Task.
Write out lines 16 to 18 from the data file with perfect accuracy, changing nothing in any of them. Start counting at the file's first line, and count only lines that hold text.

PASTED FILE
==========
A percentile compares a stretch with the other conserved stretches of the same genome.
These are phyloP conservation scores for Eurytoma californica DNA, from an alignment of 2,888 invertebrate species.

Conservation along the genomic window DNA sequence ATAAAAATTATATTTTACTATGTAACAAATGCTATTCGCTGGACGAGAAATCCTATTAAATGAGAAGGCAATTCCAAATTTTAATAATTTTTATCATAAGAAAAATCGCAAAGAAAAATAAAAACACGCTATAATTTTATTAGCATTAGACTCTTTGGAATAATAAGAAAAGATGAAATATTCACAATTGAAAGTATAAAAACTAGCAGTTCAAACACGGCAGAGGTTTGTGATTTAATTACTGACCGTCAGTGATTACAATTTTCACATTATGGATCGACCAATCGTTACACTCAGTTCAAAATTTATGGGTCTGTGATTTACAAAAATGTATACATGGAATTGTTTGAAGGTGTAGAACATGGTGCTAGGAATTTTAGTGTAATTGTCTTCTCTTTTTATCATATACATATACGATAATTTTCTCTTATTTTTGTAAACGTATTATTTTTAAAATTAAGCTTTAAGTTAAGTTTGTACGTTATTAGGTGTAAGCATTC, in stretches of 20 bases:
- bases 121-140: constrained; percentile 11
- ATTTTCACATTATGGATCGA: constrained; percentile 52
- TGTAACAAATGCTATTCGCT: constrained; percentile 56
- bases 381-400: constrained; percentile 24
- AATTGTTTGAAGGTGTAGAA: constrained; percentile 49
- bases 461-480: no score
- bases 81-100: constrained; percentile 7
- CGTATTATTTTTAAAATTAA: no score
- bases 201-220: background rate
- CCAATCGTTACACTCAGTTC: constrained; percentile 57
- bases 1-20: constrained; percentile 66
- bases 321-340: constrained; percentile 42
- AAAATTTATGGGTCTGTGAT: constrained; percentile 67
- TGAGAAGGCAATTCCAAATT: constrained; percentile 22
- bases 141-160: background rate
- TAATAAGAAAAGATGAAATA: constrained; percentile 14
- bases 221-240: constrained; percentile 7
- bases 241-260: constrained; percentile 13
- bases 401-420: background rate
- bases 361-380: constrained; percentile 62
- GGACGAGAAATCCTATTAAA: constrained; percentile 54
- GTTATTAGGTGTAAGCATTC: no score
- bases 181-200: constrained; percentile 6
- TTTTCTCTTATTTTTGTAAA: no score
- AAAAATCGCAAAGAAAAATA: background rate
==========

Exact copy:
- AAAATTTATGGGTCTGTGAT: constrained; percentile 67
- TGAGAAGGCAATTCCAAATT: constrained; percentile 22
- bases 141-160: background rate